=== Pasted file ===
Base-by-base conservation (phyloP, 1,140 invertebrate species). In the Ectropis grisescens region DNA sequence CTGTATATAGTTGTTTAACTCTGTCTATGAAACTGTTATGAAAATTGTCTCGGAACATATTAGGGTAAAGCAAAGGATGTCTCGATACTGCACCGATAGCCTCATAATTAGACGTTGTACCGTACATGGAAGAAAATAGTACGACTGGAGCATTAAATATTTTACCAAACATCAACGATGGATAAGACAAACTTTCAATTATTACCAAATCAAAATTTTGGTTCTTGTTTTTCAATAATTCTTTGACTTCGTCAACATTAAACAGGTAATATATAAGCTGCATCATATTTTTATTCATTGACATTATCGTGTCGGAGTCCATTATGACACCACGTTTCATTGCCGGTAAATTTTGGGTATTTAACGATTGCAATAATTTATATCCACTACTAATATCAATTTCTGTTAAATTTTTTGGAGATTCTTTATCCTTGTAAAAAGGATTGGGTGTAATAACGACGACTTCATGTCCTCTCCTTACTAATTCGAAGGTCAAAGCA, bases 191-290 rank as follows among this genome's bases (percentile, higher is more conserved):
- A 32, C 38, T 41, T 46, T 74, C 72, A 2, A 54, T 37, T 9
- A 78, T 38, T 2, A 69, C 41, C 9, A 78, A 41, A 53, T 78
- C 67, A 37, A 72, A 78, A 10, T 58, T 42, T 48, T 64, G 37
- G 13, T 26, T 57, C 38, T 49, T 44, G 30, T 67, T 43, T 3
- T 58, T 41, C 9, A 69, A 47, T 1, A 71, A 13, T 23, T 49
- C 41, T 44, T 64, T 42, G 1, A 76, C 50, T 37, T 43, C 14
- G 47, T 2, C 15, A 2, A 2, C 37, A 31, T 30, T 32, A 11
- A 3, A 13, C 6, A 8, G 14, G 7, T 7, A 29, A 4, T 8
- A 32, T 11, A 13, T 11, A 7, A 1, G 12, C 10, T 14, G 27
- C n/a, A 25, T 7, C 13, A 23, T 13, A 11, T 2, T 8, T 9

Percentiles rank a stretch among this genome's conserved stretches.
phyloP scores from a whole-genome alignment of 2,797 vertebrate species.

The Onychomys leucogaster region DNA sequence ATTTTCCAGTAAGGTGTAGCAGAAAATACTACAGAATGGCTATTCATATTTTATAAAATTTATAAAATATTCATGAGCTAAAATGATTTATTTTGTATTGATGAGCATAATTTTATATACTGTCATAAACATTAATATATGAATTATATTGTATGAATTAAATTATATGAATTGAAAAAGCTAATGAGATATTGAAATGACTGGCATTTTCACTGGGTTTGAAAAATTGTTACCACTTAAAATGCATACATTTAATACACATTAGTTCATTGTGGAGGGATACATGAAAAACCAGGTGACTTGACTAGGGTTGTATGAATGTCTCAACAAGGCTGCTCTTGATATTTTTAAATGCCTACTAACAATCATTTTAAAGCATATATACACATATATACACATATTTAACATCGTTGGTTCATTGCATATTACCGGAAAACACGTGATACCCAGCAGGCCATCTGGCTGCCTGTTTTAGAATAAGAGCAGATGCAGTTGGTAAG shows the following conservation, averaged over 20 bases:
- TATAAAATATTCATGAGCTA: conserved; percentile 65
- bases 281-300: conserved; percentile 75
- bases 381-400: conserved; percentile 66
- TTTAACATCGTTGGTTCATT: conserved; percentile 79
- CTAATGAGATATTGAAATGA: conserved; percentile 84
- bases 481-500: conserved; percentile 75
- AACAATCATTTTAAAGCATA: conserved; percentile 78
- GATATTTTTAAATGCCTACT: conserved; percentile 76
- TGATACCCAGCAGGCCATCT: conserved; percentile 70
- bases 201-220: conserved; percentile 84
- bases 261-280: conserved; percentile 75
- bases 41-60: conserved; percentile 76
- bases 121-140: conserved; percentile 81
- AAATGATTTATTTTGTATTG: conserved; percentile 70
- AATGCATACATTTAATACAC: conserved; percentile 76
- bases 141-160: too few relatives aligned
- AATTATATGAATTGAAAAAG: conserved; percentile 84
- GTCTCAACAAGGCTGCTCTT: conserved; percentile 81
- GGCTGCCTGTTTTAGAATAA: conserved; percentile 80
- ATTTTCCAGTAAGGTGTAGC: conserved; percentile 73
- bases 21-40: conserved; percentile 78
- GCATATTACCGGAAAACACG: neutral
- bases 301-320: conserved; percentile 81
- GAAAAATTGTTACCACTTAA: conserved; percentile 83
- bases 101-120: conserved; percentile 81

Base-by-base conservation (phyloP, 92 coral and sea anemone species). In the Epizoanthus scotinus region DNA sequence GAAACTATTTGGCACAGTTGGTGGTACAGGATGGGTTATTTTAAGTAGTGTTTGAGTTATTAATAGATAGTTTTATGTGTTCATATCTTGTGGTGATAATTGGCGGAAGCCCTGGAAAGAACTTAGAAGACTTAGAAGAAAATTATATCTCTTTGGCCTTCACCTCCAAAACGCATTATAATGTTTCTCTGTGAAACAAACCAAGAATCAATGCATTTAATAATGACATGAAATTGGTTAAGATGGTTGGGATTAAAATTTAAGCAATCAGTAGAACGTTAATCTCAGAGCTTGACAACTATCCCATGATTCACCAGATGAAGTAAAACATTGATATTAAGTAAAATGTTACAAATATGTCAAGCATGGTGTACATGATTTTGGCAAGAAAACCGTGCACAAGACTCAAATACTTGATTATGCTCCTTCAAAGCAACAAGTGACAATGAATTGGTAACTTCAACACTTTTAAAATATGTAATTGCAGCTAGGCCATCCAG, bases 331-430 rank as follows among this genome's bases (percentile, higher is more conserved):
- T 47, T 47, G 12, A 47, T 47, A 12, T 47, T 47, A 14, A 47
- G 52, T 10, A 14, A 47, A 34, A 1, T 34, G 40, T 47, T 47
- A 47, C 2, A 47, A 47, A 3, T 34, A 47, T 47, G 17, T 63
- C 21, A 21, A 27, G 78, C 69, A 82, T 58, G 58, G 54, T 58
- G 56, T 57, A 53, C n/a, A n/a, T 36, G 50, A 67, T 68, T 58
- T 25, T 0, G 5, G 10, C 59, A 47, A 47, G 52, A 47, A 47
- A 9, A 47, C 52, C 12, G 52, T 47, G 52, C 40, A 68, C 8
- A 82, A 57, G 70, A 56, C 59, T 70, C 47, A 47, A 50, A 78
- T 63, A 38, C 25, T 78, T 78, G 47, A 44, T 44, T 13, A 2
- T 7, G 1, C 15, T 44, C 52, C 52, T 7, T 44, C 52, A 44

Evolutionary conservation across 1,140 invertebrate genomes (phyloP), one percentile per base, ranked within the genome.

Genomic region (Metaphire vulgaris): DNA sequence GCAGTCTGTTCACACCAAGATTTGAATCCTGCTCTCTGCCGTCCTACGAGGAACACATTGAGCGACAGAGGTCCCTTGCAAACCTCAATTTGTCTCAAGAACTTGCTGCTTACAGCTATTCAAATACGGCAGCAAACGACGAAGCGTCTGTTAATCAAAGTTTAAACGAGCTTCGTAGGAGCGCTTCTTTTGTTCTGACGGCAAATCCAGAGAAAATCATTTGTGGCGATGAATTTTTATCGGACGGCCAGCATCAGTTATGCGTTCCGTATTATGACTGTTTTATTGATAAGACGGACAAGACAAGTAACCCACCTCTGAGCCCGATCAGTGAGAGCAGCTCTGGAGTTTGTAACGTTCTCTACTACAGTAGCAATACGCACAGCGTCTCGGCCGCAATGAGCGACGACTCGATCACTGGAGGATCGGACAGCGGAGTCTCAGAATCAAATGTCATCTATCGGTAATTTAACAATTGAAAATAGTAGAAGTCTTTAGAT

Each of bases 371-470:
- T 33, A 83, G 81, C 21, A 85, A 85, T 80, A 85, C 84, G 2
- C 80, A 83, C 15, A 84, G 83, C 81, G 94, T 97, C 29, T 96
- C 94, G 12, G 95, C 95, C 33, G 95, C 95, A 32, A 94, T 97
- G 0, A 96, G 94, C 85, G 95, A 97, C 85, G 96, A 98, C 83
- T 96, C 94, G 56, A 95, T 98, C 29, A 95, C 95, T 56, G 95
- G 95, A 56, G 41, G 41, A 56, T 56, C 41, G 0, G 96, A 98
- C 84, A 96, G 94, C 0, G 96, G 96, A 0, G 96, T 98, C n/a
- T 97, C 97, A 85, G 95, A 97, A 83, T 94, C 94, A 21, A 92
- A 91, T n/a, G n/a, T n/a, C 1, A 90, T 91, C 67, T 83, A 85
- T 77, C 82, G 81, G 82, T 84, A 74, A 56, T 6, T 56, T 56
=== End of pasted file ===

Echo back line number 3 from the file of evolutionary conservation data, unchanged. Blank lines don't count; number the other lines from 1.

- A 78, T 38, T 2, A 69, C 41, C 9, A 78, A 41, A 53, T 78